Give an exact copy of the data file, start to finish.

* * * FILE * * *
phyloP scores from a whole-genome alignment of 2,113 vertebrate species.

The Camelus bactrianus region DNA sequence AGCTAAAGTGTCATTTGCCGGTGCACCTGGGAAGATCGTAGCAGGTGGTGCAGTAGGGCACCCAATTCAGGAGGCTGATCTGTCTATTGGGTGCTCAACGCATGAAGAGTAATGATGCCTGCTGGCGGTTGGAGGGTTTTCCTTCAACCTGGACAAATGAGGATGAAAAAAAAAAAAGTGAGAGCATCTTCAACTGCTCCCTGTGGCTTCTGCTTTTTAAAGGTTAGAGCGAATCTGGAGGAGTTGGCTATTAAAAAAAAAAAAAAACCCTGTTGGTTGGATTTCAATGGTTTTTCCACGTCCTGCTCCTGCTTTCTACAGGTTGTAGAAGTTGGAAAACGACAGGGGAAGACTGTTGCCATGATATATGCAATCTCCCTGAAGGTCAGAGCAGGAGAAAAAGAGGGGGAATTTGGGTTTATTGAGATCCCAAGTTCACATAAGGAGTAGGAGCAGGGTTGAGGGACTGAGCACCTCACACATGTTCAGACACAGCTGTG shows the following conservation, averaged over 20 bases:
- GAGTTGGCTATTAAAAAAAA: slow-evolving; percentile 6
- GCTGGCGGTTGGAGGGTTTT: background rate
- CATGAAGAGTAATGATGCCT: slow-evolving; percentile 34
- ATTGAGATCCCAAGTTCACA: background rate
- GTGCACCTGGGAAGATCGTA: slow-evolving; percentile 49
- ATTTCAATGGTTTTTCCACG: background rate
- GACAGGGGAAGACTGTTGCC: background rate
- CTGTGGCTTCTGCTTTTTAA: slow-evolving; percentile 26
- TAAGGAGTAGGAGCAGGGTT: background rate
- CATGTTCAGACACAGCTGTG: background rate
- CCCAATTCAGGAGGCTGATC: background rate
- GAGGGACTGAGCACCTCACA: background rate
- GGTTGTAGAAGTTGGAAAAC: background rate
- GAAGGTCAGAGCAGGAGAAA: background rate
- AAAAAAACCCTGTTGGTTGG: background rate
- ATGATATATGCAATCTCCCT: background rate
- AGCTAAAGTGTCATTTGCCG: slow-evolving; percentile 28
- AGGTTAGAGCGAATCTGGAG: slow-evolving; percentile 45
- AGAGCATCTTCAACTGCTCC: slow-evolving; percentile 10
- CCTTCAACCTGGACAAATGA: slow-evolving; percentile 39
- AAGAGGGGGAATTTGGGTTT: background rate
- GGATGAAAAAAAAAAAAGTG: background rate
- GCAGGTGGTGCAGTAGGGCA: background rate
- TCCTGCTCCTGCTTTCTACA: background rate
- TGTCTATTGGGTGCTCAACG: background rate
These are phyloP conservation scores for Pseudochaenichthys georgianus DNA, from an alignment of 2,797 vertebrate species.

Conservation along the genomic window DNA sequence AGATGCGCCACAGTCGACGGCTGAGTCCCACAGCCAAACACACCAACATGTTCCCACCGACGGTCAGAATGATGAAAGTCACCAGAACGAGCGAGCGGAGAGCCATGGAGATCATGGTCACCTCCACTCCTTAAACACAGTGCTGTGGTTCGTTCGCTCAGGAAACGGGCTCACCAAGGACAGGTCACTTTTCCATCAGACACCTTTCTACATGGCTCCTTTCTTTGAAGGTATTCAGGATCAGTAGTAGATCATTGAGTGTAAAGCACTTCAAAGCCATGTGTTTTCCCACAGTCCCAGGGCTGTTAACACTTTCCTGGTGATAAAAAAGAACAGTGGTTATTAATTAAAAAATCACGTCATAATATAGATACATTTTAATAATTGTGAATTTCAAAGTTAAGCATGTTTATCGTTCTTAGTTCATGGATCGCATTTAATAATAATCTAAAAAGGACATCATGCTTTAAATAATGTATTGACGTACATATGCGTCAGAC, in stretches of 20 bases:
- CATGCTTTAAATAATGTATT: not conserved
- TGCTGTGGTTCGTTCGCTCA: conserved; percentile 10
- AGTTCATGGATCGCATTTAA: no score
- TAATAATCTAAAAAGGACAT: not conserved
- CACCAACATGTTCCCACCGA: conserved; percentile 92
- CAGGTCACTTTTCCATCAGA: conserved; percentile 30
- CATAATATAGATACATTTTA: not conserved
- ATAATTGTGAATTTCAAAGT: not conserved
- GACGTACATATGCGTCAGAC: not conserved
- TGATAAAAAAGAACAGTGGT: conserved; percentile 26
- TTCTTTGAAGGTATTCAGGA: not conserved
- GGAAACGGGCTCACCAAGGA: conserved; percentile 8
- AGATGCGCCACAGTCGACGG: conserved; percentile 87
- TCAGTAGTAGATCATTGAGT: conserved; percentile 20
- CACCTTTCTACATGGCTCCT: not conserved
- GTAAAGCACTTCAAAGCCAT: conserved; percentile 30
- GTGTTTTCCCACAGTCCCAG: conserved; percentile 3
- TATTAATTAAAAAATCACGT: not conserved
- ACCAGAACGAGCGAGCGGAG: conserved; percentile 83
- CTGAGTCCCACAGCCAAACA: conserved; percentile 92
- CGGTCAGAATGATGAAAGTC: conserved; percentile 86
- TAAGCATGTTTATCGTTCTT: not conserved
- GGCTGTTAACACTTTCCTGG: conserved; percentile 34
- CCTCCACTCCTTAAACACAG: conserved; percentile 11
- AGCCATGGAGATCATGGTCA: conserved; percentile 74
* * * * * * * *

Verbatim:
phyloP scores from a whole-genome alignment of 2,113 vertebrate species.

The Camelus bactrianus region DNA sequence AGCTAAAGTGTCATTTGCCGGTGCACCTGGGAAGATCGTAGCAGGTGGTGCAGTAGGGCACCCAATTCAGGAGGCTGATCTGTCTATTGGGTGCTCAACGCATGAAGAGTAATGATGCCTGCTGGCGGTTGGAGGGTTTTCCTTCAACCTGGACAAATGAGGATGAAAAAAAAAAAAGTGAGAGCATCTTCAACTGCTCCCTGTGGCTTCTGCTTTTTAAAGGTTAGAGCGAATCTGGAGGAGTTGGCTATTAAAAAAAAAAAAAAACCCTGTTGGTTGGATTTCAATGGTTTTTCCACGTCCTGCTCCTGCTTTCTACAGGTTGTAGAAGTTGGAAAACGACAGGGGAAGACTGTTGCCATGATATATGCAATCTCCCTGAAGGTCAGAGCAGGAGAAAAAGAGGGGGAATTTGGGTTTATTGAGATCCCAAGTTCACATAAGGAGTAGGAGCAGGGTTGAGGGACTGAGCACCTCACACATGTTCAGACACAGCTGTG shows the following conservation, averaged over 20 bases:
- GAGTTGGCTATTAAAAAAAA: slow-evolving; percentile 6
- GCTGGCGGTTGGAGGGTTTT: background rate
- CATGAAGAGTAATGATGCCT: slow-evolving; percentile 34
- ATTGAGATCCCAAGTTCACA: background rate
- GTGCACCTGGGAAGATCGTA: slow-evolving; percentile 49
- ATTTCAATGGTTTTTCCACG: background rate
- GACAGGGGAAGACTGTTGCC: background rate
- CTGTGGCTTCTGCTTTTTAA: slow-evolving; percentile 26
- TAAGGAGTAGGAGCAGGGTT: background rate
- CATGTTCAGACACAGCTGTG: background rate
- CCCAATTCAGGAGGCTGATC: background rate
- GAGGGACTGAGCACCTCACA: background rate
- GGTTGTAGAAGTTGGAAAAC: background rate
- GAAGGTCAGAGCAGGAGAAA: background rate
- AAAAAAACCCTGTTGGTTGG: background rate
- ATGATATATGCAATCTCCCT: background rate
- AGCTAAAGTGTCATTTGCCG: slow-evolving; percentile 28
- AGGTTAGAGCGAATCTGGAG: slow-evolving; percentile 45
- AGAGCATCTTCAACTGCTCC: slow-evolving; percentile 10
- CCTTCAACCTGGACAAATGA: slow-evolving; percentile 39
- AAGAGGGGGAATTTGGGTTT: background rate
- GGATGAAAAAAAAAAAAGTG: background rate
- GCAGGTGGTGCAGTAGGGCA: background rate
- TCCTGCTCCTGCTTTCTACA: background rate
- TGTCTATTGGGTGCTCAACG: background rate
These are phyloP conservation scores for Pseudochaenichthys georgianus DNA, from an alignment of 2,797 vertebrate species.

Conservation along the genomic window DNA sequence AGATGCGCCACAGTCGACGGCTGAGTCCCACAGCCAAACACACCAACATGTTCCCACCGACGGTCAGAATGATGAAAGTCACCAGAACGAGCGAGCGGAGAGCCATGGAGATCATGGTCACCTCCACTCCTTAAACACAGTGCTGTGGTTCGTTCGCTCAGGAAACGGGCTCACCAAGGACAGGTCACTTTTCCATCAGACACCTTTCTACATGGCTCCTTTCTTTGAAGGTATTCAGGATCAGTAGTAGATCATTGAGTGTAAAGCACTTCAAAGCCATGTGTTTTCCCACAGTCCCAGGGCTGTTAACACTTTCCTGGTGATAAAAAAGAACAGTGGTTATTAATTAAAAAATCACGTCATAATATAGATACATTTTAATAATTGTGAATTTCAAAGTTAAGCATGTTTATCGTTCTTAGTTCATGGATCGCATTTAATAATAATCTAAAAAGGACATCATGCTTTAAATAATGTATTGACGTACATATGCGTCAGAC, in stretches of 20 bases:
- CATGCTTTAAATAATGTATT: not conserved
- TGCTGTGGTTCGTTCGCTCA: conserved; percentile 10
- AGTTCATGGATCGCATTTAA: no score
- TAATAATCTAAAAAGGACAT: not conserved
- CACCAACATGTTCCCACCGA: conserved; percentile 92
- CAGGTCACTTTTCCATCAGA: conserved; percentile 30
- CATAATATAGATACATTTTA: not conserved
- ATAATTGTGAATTTCAAAGT: not conserved
- GACGTACATATGCGTCAGAC: not conserved
- TGATAAAAAAGAACAGTGGT: conserved; percentile 26
- TTCTTTGAAGGTATTCAGGA: not conserved
- GGAAACGGGCTCACCAAGGA: conserved; percentile 8
- AGATGCGCCACAGTCGACGG: conserved; percentile 87
- TCAGTAGTAGATCATTGAGT: conserved; percentile 20
- CACCTTTCTACATGGCTCCT: not conserved
- GTAAAGCACTTCAAAGCCAT: conserved; percentile 30
- GTGTTTTCCCACAGTCCCAG: conserved; percentile 3
- TATTAATTAAAAAATCACGT: not conserved
- ACCAGAACGAGCGAGCGGAG: conserved; percentile 83
- CTGAGTCCCACAGCCAAACA: conserved; percentile 92
- CGGTCAGAATGATGAAAGTC: conserved; percentile 86
- TAAGCATGTTTATCGTTCTT: not conserved
- GGCTGTTAACACTTTCCTGG: conserved; percentile 34
- CCTCCACTCCTTAAACACAG: conserved; percentile 11
- AGCCATGGAGATCATGGTCA: conserved; percentile 74